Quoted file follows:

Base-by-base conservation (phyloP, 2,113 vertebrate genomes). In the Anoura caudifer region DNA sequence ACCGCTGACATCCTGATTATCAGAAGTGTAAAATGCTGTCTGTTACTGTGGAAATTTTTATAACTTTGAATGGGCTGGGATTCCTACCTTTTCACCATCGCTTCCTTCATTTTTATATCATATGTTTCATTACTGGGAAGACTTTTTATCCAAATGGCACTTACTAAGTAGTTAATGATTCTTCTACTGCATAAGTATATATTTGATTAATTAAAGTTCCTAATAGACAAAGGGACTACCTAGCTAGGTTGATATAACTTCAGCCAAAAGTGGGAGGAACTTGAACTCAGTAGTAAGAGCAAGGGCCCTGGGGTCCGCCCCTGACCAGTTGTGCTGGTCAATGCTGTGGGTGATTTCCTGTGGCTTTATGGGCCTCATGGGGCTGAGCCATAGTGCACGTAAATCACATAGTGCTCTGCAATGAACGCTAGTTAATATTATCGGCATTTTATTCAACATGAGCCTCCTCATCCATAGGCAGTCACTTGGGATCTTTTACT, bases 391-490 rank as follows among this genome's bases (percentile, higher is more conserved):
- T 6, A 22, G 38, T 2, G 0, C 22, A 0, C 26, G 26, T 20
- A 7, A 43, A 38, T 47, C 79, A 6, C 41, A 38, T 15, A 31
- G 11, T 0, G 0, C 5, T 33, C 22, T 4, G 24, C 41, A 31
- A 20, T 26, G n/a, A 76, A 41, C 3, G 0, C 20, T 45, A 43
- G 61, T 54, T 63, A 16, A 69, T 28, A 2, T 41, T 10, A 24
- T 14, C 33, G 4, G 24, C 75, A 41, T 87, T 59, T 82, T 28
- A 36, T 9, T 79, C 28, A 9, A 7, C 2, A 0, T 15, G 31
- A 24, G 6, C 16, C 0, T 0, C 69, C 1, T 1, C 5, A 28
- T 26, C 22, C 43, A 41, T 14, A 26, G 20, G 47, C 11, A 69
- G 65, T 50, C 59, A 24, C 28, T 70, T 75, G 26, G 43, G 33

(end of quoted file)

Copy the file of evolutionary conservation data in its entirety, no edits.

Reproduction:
Base-by-base conservation (phyloP, 2,113 vertebrate genomes). In the Anoura caudifer region DNA sequence ACCGCTGACATCCTGATTATCAGAAGTGTAAAATGCTGTCTGTTACTGTGGAAATTTTTATAACTTTGAATGGGCTGGGATTCCTACCTTTTCACCATCGCTTCCTTCATTTTTATATCATATGTTTCATTACTGGGAAGACTTTTTATCCAAATGGCACTTACTAAGTAGTTAATGATTCTTCTACTGCATAAGTATATATTTGATTAATTAAAGTTCCTAATAGACAAAGGGACTACCTAGCTAGGTTGATATAACTTCAGCCAAAAGTGGGAGGAACTTGAACTCAGTAGTAAGAGCAAGGGCCCTGGGGTCCGCCCCTGACCAGTTGTGCTGGTCAATGCTGTGGGTGATTTCCTGTGGCTTTATGGGCCTCATGGGGCTGAGCCATAGTGCACGTAAATCACATAGTGCTCTGCAATGAACGCTAGTTAATATTATCGGCATTTTATTCAACATGAGCCTCCTCATCCATAGGCAGTCACTTGGGATCTTTTACT, bases 391-490 rank as follows among this genome's bases (percentile, higher is more conserved):
- T 6, A 22, G 38, T 2, G 0, C 22, A 0, C 26, G 26, T 20
- A 7, A 43, A 38, T 47, C 79, A 6, C 41, A 38, T 15, A 31
- G 11, T 0, G 0, C 5, T 33, C 22, T 4, G 24, C 41, A 31
- A 20, T 26, G n/a, A 76, A 41, C 3, G 0, C 20, T 45, A 43
- G 61, T 54, T 63, A 16, A 69, T 28, A 2, T 41, T 10, A 24
- T 14, C 33, G 4, G 24, C 75, A 41, T 87, T 59, T 82, T 28
- A 36, T 9, T 79, C 28, A 9, A 7, C 2, A 0, T 15, G 31
- A 24, G 6, C 16, C 0, T 0, C 69, C 1, T 1, C 5, A 28
- T 26, C 22, C 43, A 41, T 14, A 26, G 20, G 47, C 11, A 69
- G 65, T 50, C 59, A 24, C 28, T 70, T 75, G 26, G 43, G 33